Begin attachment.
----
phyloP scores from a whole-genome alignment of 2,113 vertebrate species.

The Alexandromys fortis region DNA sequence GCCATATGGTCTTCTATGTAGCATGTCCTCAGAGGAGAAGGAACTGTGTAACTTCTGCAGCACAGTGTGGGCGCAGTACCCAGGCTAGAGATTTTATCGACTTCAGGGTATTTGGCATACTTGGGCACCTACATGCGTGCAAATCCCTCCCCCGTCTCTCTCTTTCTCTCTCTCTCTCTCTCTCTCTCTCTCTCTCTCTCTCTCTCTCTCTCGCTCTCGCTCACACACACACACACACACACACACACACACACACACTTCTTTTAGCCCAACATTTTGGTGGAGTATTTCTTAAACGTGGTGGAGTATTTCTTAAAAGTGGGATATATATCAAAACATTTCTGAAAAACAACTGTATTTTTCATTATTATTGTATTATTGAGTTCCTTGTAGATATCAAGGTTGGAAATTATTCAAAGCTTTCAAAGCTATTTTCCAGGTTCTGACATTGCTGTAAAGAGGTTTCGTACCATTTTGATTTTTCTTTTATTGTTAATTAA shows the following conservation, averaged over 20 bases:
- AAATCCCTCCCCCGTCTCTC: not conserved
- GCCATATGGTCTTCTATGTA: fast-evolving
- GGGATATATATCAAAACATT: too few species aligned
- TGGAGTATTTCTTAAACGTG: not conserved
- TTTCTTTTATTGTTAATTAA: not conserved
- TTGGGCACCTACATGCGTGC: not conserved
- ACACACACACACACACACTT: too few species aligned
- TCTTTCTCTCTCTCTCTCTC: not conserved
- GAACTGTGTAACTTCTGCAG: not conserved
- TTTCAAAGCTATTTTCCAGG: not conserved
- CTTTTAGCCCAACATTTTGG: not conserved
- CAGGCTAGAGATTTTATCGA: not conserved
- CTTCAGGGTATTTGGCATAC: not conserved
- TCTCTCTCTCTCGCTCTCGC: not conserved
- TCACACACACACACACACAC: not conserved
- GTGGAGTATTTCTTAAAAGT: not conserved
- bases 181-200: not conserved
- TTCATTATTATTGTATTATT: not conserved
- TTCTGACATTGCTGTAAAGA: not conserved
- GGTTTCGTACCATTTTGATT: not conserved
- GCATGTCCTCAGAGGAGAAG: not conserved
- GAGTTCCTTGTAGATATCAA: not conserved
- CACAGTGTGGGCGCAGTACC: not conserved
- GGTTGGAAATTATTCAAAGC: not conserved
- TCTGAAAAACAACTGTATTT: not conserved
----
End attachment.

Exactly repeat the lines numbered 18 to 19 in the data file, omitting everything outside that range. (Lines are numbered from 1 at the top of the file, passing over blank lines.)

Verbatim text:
- GTGGAGTATTTCTTAAAAGT: not conserved
- bases 181-200: not conserved